Hope & Feathers Framing and Gallery is proud to host, Observed, the works of Williamsburg artist Martin Bridge from March 3 through April 2, 2016.
Martin Clark Bridge was born into a lineage of artists and teachers. He is proudly carrying this family tradition forth as he lives, creates and teaches in the hills of Western Massachusetts. His work spans a wide range of media from Drawing, Painting, Sculpture, Theater Design and Site Specific Installations to Performance. Martin’s work celebrates the sacredness inherent in nature, the consciousness in all things and power of place and seeks to challenge the cultural paradigms that dictate the way we relate to both the natural world and our brother and sisters. Through his work he hopes to inspire and cultivate a greater sense of mystery and possibility in our experience of the world.
Martin will be painting live in the gallery Thursdays, 5pm to 8pm; and Saturdays 10am to 4pm.
“It was almost 10 years ago when one of my students was looking at one of my paintings in process when they asked me “how many layers go into one of your paintings?” At the moment I had no answer and realized that when immersed in my work I wasn’t noting how I was doing what I was in the way that an observer might. So in an effort to adequately answer that question I began to take process shots of my work to help to reveal a process that had been something I usually did, as most artists work, in solitude.
Soon thereafter I began working as a “Live Painter” at events where I dealt with a host of new challenges ranging from the basic drive to produce something that developed quickly enough to be entertaining for an audience or even the physical challenge of controlling my application of paint while subwoofers shook the panel. In essence it is an extremely vulnerable place to be in as a performer. While a actor, musician or dancer can simply move forward after a missed line, note or step; we are left with the reminder of an erroneous choice or stroke that demands being rectified. Balancing these considerations and a desire to create something that impressed an audience while trying to stay true to my other modalities of working in the studio was an interesting challenge. In balance, these efforts came along with a host of benefits that aided the work I was creating. Feedback, observations and interpretations from onlookers I spoke with often influenced where I went with a particular painting and energy of the experience fueled my creativity and movement of the brush and paint.”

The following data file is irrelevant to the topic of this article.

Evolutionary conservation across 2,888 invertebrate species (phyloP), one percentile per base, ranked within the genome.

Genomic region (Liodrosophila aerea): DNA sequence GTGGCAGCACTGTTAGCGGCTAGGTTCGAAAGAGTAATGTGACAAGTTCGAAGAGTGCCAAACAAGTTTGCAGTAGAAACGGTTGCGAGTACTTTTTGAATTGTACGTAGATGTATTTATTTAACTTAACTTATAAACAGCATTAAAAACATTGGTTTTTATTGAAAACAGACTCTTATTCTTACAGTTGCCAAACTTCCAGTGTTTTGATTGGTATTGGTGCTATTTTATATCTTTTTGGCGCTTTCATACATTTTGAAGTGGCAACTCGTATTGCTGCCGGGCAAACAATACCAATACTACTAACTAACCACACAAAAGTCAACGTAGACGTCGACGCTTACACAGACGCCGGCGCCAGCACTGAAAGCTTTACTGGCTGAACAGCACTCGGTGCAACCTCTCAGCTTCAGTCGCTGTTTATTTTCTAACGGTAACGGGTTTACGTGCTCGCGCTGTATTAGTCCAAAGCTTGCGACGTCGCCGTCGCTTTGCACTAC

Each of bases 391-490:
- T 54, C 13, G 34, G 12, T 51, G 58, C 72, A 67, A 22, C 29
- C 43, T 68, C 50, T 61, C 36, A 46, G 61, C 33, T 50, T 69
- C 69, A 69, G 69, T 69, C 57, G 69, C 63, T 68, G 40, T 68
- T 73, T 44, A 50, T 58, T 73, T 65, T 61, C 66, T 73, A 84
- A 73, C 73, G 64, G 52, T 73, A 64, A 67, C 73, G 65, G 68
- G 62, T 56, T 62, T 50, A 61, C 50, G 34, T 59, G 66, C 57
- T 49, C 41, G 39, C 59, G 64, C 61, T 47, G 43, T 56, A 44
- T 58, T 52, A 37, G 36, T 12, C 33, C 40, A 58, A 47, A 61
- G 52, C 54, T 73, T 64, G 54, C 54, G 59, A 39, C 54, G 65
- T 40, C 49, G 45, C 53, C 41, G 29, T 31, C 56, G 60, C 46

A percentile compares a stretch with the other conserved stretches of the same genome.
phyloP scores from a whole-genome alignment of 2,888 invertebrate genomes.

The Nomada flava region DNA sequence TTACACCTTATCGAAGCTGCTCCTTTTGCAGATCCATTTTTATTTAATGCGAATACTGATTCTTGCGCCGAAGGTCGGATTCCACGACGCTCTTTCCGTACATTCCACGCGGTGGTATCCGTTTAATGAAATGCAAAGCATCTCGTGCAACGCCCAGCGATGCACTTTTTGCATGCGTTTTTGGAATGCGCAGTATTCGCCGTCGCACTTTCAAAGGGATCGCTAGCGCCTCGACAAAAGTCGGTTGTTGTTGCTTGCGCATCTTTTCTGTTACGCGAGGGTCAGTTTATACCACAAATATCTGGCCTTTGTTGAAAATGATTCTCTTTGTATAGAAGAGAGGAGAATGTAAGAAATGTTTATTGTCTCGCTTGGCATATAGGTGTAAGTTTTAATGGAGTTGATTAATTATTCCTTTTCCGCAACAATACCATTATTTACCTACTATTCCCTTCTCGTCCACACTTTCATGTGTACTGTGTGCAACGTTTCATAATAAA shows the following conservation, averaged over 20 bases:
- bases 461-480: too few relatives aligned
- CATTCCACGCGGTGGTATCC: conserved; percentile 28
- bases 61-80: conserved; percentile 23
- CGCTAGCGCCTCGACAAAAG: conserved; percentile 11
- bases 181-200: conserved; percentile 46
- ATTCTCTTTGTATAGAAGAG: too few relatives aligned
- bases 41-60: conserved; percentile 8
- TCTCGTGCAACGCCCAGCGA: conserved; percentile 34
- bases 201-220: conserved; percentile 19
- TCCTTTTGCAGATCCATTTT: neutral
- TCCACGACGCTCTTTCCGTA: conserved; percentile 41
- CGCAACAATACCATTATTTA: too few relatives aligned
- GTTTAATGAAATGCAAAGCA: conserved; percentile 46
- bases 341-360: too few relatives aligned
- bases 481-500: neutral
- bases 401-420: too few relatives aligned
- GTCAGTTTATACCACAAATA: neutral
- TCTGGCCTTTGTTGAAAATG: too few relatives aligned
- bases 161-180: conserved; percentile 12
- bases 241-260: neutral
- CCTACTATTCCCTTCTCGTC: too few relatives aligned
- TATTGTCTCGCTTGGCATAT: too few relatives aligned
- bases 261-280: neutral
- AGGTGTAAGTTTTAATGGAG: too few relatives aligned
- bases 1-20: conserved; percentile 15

An opening reception will be held on March 3 in conjunction with Amherst Art Walk from 5pm to 8pm. An artist reception will follow on Saturday, March 5, from 4:30pm to 7pm. A closing reception will be held Friday, April1, from 6:30pm to 8pm
Featured image: detail from Curve, by Martin Bridge
Q&A with Martin:
How old were you when you created your first artwork?
My father was the Head of the Visual Art Department at Noble and Greenough School and he stuck art supplies in my hands (along with those of my twin brother Carl) to keep us busy while he worked on his art. So pretty much longer than I can remember
I don't know that I ever "wanted" to be one. As the saying goes "we are all artists as children" and being born into a family filled with artists and craftspeople it has always been an omnipresent part of my life.
Considering that I have been unable to chose any single one I feel like my early exposure to a breadth of media primed me to see the common elements in all of them. Currently I am working more as a painter than a sculptor, theater designer or installation artist simply because it is easier to share and transport and therefore touch a wider audience.
Nature and exploring and contemplating my relationship with it are some of the things that feed my work the most.
My work will frequently take over portions of my home including the dining room table and at times I will work on larger (or messier) projects in the shop at PVPA (where I teach) after hours.
I work in several different modes and this show exemplifies the two extremes of rushing at the onset of a piece to get some movement and energy into the work but then shifting gears and slowing down for finer detail work.
Perhaps my two favorites are included in this show: "Mycelial Messenger" and "Deerdancer" both are pieces I am pleased with the resulting work but they also depict two individuals I have incredible respect for.
Do not get so fixated on your quest for technical proficiency in your medium that you neglect learning about and being aware of the workings of the world around you. To me, slick refined art means little if it lacks any thought behind its creation.
Painting Live in the Gallery
Martin painted live in the gallery on Thursdays and Saturdays for the duration of his show.